Specter of civil war: Shelling kills civilians in Yemen

In Yemen, civilians are leaving; Saleh is staying

SANAA - Shells fired into a popular shopping district of Yemen's capital killed two civilians and wounded another on Tuesday, witnesses and medical officials said.
The two shells slammed into Hayel Road late in the morning as the area was packed with shoppers and pedestrians, killing one man, the witnesses said.
A medic in Sanaa confirmed that one man died immediately and said that a second later succumbed to his wounds.
Hayel Road is in a part of the capital controlled by the first armoured division of the army, headed by the prominent General Ali Mohsen al-Ahmar who defected in support of anti-regime protesters.
Control of Sanaa is divided among three armed groups -- General Ahmar's division, loyalists of President Ali Abdullah Saleh, and armed tribesman led by powerful tribal chief Sadeq al-Ahmar.
The attack is the second deadly one of its kind in the capital during the past three days.
On Sunday, a seven-year-old girl was killed by a rocket that struck a school in central Sanaa.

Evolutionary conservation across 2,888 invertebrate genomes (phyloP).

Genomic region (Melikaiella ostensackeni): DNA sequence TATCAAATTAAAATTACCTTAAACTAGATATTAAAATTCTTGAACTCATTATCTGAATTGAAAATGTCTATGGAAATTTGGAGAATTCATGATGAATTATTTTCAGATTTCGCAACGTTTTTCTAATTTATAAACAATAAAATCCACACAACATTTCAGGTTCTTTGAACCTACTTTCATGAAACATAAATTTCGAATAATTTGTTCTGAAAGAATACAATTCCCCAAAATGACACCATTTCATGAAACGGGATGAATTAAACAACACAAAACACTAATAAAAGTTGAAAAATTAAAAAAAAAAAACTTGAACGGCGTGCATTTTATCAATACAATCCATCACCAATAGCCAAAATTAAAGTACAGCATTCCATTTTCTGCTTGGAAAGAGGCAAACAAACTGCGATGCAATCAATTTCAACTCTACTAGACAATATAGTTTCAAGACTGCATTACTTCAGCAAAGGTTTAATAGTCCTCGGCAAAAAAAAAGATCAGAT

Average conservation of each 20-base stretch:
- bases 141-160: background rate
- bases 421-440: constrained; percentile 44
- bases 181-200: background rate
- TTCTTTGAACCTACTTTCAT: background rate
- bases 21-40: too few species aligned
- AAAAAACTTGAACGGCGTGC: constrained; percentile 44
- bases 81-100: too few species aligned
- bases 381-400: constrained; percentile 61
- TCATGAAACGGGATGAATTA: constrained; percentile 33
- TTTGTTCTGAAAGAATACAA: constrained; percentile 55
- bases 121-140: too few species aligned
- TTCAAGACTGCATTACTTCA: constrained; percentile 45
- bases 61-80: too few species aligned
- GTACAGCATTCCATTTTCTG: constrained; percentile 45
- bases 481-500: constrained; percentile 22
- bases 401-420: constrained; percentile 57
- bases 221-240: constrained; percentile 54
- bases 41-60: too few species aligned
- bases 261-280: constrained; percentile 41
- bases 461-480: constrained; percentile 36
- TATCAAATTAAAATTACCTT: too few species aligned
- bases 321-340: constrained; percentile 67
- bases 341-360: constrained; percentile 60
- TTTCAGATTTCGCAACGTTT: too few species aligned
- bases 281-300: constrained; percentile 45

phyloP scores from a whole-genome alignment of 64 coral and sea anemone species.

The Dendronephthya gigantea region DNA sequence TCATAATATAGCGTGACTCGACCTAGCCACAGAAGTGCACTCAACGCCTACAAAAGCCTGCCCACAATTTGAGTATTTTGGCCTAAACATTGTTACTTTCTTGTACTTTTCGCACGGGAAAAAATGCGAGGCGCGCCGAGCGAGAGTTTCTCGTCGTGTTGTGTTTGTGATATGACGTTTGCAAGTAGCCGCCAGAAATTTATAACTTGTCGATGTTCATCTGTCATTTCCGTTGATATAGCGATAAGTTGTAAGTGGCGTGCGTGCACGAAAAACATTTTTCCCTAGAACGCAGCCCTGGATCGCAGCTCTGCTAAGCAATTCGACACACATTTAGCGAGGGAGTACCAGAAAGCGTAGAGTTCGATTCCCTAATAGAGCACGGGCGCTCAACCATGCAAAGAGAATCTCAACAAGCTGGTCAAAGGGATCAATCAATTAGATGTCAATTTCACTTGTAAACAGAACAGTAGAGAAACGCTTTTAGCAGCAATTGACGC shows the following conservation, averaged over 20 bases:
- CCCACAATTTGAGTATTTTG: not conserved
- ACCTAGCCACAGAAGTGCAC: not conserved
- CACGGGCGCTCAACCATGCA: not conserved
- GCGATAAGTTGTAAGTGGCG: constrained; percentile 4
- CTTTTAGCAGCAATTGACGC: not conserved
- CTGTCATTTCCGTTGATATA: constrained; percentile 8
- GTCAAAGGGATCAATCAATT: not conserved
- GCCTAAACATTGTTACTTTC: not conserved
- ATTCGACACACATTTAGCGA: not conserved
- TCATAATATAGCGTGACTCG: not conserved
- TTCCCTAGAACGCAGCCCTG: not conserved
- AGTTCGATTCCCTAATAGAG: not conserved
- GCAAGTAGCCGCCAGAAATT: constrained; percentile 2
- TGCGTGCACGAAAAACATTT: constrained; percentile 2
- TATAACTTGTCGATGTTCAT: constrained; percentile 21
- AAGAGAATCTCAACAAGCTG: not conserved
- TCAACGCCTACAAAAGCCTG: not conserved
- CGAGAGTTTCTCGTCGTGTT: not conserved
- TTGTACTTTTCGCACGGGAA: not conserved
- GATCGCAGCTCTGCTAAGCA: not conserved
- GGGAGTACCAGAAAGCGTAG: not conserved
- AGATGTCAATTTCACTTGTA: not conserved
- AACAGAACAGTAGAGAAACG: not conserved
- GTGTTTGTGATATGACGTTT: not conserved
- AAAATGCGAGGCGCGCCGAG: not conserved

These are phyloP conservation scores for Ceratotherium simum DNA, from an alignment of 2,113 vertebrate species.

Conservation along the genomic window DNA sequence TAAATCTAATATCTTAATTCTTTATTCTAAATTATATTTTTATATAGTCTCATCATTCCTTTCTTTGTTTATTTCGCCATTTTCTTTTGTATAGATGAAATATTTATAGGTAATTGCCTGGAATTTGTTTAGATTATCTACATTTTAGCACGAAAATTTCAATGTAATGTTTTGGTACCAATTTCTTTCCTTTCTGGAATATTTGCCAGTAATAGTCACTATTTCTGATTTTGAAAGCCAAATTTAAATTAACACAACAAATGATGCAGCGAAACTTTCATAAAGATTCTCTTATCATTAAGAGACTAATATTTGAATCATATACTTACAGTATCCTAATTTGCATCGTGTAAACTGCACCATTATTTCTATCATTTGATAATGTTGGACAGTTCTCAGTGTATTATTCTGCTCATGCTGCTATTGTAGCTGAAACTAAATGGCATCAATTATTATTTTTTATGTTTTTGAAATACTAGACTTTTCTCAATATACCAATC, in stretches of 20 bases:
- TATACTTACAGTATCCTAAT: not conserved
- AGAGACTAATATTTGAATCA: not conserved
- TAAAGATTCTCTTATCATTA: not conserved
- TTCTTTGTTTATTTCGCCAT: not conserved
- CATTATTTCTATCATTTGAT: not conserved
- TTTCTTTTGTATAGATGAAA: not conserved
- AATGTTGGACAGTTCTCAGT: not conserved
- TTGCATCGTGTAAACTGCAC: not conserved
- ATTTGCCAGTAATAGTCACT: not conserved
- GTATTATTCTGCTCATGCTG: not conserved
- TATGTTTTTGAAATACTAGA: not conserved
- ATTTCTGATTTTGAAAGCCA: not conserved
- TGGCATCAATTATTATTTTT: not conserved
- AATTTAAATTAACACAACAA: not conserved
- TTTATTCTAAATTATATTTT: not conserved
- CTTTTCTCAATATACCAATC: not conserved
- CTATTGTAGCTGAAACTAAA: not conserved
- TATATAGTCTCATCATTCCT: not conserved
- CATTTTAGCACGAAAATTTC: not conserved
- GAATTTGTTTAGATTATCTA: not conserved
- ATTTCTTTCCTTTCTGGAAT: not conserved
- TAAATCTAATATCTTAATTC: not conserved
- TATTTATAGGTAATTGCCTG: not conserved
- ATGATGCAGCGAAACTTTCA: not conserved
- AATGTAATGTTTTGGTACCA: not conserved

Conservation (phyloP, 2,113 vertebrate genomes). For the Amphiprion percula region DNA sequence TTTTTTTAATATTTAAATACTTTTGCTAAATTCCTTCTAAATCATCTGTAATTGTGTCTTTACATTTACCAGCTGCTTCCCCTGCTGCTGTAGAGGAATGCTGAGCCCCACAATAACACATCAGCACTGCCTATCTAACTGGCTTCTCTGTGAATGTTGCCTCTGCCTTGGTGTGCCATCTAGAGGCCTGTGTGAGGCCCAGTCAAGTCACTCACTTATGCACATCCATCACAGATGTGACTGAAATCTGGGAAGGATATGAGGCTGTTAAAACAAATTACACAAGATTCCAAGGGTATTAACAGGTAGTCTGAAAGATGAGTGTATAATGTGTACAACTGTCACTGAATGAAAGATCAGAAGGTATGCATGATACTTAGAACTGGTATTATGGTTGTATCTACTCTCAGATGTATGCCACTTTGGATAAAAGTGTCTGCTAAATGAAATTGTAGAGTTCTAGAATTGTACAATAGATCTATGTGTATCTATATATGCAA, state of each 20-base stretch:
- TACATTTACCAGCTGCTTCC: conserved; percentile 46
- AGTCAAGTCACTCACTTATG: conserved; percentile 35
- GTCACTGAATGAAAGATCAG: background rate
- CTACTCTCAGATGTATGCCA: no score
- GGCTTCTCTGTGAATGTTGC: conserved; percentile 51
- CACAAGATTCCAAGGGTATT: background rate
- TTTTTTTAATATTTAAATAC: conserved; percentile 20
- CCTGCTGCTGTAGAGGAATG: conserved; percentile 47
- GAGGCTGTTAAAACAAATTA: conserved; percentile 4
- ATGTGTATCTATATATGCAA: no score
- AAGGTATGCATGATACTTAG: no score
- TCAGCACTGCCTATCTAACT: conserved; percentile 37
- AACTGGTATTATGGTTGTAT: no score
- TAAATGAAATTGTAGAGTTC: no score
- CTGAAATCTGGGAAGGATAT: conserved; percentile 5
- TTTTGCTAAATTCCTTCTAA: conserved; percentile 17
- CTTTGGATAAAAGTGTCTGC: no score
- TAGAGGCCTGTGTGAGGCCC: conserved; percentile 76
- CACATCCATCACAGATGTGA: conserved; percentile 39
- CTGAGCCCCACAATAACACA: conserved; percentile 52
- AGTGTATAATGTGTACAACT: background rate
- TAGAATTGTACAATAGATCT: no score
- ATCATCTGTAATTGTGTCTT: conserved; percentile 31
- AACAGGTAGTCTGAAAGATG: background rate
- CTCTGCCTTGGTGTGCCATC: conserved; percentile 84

In Yemen's second city of Taez, elite Republican Guard troops randomly shelled the city centre on Tuesday, wounding three civilians, medics and residents said.
In the restive southern city of Zinjibar, meanwhile, four soldiers were killed and six were wounded in overnight battles between the army and suspected Al-Qaeda militants, a military official said.
Three of the militants were also killed, a local official said.
Fears have mounted about Al-Qaeda taking advantage of Sanaa's weakening authority in the face of nearly nine months of deadly protests against President Saleh's regime to bloster its presence in Yemen's south.
Hundreds of militants from the Al-Qaeda linked Partisans of Sharia (Islamic law) group overran Zinjibar, Abyan's capital, in May and the city and adjacent towns have since been the scene of bitter fighting with the army.
Saleh, in power for 33 years, has so far refused to resign despite the wave of popular protests that has swept the country since January demanding he step down.
The UN envoy to Yemen, Jamal Benomar, who arrived in the country last month to try to resolve the deteriorating political crisis, left Sanaa on Monday without success.